And if your brother, an Hebrew man, or an Hebrew woman, be sold to you, and serve you six years…
Quiet revolutions are the most permanent and the most successful. Sudden and violent assaults upon social institutions are sure to provoke reaction. All great changes must commence in the thought and feeling of the people.
I. SOCIAL USAGES, THOUGH EVIL, MUST BE TEMPORARILY TOLERATED. It is difficult to realize the conditions of human life in the earlier ages of the world. Many found a livelihood: by the use of the sword and by violent plunder. The honest poor found very precarious opportunities for labor. Coin was almost unknown, and therefore wages must be paid in the form of food and raiment. Amid these circumstances, personal servitude became almost a necessity. It was a social usage liable to great abuse, and gradually degenerated into a system of evil oppression. Yet, as God patiently tolerates on his earth so many forms of evil, and quietly provides his remedy, so we should learn, not to connive at evil, but patiently to endure it, until a real remedy can be set in motion.
II. JEWISH SLAVERY WAS CURTAILED BY LIMITS OF TIME. In this way the back of the burden was broken. The bondage, which must terminate within a fixed period, was endurable. It inspired the oppressed with hope. It checked the violence of the oppressor. The slave-holder, if severely exacting, would earn an unenviable reputation, and every device would be resorted to by the emancipated to avoid that man's service. His lands might remain untilled, his flocks neglected, his vineyards unpruned, because of his oppressive treatment of former slaves. Divine wisdom had fixed this short term of service as a barrier against human cruelty.
III. JEWISH SLAVERY WAS FURTHER RELIEVED BY A SPIRIT OF GENEROSITY. It is possible to show a spirit of kindness everywhere. If we have an unpleasant duty to perform, firmness may be always tempered with kindness. God would not allow the Hebrews to deal with their bondmen on terms of mere justice. They were not permitted to extort all that was in the bond. To make the largest possible gain out of human flesh and blood was strictly prohibited. They might continue the usage of slavery for a time, but the system should be relieved and penetrated and embellished by acts of kindness. The day of release was not to be a day of mourning for the masters. They were to share in the gladness of the emancipated, to send them away laden with flocks and with fruit. In proportion as had been the industry and fidelity of the bondman, would be (unless his master were a brute) the bountiful reward. This new spirit of fraternal benevolence would speedily undermine and overthrow the old usage of slavery. Such is God's process of change.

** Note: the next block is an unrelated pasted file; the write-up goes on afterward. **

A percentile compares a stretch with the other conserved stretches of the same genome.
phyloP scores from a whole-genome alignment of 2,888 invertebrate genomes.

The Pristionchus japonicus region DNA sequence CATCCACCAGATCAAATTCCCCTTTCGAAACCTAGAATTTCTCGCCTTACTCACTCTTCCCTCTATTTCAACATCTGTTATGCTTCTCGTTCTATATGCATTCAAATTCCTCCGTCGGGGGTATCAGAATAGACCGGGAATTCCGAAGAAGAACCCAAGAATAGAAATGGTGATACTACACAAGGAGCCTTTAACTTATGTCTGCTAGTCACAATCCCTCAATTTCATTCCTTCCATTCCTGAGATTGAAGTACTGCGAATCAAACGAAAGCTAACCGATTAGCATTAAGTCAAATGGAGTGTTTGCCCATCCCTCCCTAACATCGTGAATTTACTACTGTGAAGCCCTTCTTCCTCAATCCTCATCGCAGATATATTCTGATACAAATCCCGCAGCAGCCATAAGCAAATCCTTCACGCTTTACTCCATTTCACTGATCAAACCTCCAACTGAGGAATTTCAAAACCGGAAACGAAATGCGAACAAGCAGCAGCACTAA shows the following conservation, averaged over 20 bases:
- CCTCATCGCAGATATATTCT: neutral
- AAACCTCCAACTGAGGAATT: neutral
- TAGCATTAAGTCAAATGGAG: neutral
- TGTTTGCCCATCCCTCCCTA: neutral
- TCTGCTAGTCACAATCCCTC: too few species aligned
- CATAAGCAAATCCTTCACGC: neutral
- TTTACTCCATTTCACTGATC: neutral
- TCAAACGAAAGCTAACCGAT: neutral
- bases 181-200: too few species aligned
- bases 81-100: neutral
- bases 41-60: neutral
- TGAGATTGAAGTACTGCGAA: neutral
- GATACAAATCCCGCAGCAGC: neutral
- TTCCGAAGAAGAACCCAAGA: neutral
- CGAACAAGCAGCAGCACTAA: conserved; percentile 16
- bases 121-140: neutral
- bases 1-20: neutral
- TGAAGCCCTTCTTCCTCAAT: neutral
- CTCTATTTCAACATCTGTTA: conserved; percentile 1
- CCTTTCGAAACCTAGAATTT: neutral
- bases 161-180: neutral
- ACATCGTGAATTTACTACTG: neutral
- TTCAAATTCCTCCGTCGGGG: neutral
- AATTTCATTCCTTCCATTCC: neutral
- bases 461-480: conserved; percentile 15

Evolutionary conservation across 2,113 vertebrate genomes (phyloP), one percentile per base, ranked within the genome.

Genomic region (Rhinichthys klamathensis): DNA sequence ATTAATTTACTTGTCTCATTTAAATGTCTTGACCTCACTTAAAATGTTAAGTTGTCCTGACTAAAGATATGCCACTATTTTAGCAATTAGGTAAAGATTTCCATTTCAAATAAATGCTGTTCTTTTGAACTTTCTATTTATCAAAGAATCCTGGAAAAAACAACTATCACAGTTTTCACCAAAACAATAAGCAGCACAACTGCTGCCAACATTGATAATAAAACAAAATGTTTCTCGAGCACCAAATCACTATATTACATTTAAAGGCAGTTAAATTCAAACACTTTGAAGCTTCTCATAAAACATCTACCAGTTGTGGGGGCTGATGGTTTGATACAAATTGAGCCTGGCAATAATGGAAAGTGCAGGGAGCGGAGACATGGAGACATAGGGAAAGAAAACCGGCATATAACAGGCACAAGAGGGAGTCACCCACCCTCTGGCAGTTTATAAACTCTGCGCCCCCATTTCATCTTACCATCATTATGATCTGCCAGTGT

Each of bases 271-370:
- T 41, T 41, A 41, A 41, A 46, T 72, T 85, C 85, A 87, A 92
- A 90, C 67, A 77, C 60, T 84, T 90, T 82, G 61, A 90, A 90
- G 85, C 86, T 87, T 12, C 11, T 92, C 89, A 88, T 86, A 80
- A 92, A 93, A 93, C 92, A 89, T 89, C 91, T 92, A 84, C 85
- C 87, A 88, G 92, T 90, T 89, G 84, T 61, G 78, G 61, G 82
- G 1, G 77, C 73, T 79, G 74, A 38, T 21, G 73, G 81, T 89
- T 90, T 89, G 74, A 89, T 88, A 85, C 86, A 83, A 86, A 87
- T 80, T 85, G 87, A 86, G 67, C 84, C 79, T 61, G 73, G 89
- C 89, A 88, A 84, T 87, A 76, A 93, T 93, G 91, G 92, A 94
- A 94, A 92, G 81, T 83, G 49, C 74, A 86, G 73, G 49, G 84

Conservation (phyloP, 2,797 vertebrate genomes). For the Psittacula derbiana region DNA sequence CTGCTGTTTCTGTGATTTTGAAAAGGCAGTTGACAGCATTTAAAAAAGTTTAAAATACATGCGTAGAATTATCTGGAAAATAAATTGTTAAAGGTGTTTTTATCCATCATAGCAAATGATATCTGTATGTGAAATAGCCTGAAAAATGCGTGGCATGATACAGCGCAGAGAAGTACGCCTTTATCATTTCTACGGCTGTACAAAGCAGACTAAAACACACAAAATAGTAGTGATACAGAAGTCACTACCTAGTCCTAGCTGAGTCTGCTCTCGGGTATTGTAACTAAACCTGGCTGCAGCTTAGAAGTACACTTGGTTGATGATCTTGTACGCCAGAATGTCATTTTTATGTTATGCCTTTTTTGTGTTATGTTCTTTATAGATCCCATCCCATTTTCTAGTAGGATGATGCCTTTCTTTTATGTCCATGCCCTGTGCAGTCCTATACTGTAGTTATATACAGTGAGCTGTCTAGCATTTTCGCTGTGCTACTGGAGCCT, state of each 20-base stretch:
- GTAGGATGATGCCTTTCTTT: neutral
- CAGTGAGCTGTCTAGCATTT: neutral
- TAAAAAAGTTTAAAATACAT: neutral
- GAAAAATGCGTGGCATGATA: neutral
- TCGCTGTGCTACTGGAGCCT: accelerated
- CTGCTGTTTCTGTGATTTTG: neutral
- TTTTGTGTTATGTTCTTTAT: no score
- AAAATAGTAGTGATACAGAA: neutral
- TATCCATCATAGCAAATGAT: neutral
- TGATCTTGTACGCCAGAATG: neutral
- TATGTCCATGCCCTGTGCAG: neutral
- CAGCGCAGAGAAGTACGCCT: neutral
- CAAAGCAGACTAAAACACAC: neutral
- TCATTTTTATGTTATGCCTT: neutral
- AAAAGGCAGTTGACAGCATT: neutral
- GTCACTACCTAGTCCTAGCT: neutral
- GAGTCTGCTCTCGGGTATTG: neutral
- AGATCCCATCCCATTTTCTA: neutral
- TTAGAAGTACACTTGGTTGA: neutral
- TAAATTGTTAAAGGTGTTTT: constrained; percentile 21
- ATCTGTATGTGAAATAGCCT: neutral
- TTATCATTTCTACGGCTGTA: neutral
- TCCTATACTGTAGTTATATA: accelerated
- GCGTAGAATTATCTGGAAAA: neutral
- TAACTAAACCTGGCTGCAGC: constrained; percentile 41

IV. GENEROUS KINDNESS MIGHT SECURE THE LIFELONG SERVICE OF THE SLAVE. There was no necessity that the condition of the bondman should be one of hardship. Love might surmount all custom, rise above law, and transcend all considerations of gain. The spirit of religion can find its way down to the root of all wrong, eradicate all the evils that curse society, and make human life beautiful as heaven. In the very midst of slavery, it is possible for love to operate, to soften asperities, and lighten burdens. To this practical affection the hearts of slaves would soon respond. Their service would rise in quality, and would increase in indefinite measure. Kindness is a most remunerative investment. And at the close of the term of service, many a bondman would decline his freedom, and prefer the service of such a master for the possible drawbacks and risks of liberty.
V. REMEMBRANCE OF OUR OWN OBLIGATION SHOULD MAKE US INDULGENT TO OTHERS. (Ver. 15.) If adversity has not made us tender-hearted, it has been wasted upon us. God has redeemed us from the bondage of sin, and redeemed us at costly price, and it is plain that we do not prize our redemption if we oppress others. The love of our heart, which God rightly claims for himself, he commands us to express in the form of practical kindness. God has identified his interests with the interests of humanity, so that we either promote both or neither. - D.
Parallel VersesKJV: And if thy brother, an Hebrew man, or an Hebrew woman, be sold unto thee, and serve thee six years; then in the seventh year thou shalt let him go free from thee.